1. What is the crack pattern induced by hydration due to internal restraint?

 

Let’s take a circular column as an example to illustrate this.

 

When the temperature is rising, the inner concrete’s temperature is higher than outer concrete’s temperature and the inner concrete is expanding. This induces pressure to the outside and the induced compressive stress will result in formation of radial cracks near the surface of concrete.

 

When the temperature drops, the concrete at the outside drops to surrounding temperature while the concrete at the central region continues to cool down. The contraction associated with inner concrete induces tensile strains and forms cracks tangential to the circular radius.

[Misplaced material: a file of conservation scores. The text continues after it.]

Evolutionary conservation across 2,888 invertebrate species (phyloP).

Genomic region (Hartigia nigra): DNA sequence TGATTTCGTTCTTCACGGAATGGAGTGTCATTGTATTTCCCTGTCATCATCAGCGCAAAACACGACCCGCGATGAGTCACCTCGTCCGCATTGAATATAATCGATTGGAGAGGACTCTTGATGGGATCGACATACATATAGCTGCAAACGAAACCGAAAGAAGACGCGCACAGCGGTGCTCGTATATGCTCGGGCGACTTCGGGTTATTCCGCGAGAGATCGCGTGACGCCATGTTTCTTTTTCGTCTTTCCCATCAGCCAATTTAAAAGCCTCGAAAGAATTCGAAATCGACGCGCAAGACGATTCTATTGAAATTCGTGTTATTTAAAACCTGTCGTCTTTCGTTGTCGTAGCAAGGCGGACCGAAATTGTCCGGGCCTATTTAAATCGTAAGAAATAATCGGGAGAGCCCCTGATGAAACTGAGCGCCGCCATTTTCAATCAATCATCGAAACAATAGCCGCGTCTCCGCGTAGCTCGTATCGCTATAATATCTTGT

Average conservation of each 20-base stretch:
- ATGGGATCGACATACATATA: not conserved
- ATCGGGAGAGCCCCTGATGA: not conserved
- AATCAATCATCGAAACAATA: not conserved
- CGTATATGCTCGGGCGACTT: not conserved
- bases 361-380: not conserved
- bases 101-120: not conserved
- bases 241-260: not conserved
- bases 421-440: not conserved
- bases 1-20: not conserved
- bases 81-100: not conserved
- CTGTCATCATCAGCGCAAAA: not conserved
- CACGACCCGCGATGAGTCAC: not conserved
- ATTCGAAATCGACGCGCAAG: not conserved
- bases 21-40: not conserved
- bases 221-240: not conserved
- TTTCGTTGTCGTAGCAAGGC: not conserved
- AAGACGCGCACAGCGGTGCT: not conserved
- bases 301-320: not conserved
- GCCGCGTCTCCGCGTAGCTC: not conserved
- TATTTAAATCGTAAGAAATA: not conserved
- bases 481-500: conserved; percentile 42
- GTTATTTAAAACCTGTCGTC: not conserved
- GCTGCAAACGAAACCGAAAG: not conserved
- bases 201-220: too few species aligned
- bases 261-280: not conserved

3.What is the purpose of adding cooling pipes or even using cold water for concrete in concreting operation?

 

All these measures aim at reducing the placing temperature and reducing thermal cracks induced during concreting of massive pours. Since the final concreting temperature should be the ambient temperature, reducing the initial placing temperature will also lower the peak hydration temperature. Therefore, the temperature difference between the hydration peak and the ambient temperature is reduced accordingly and subsequently the thermal effect to concrete structure can be reduced by controlling the placing temperature.

 

  1. Is the material of formwork (timber or steel) helps to reduce thermal cracks inconcreting operation?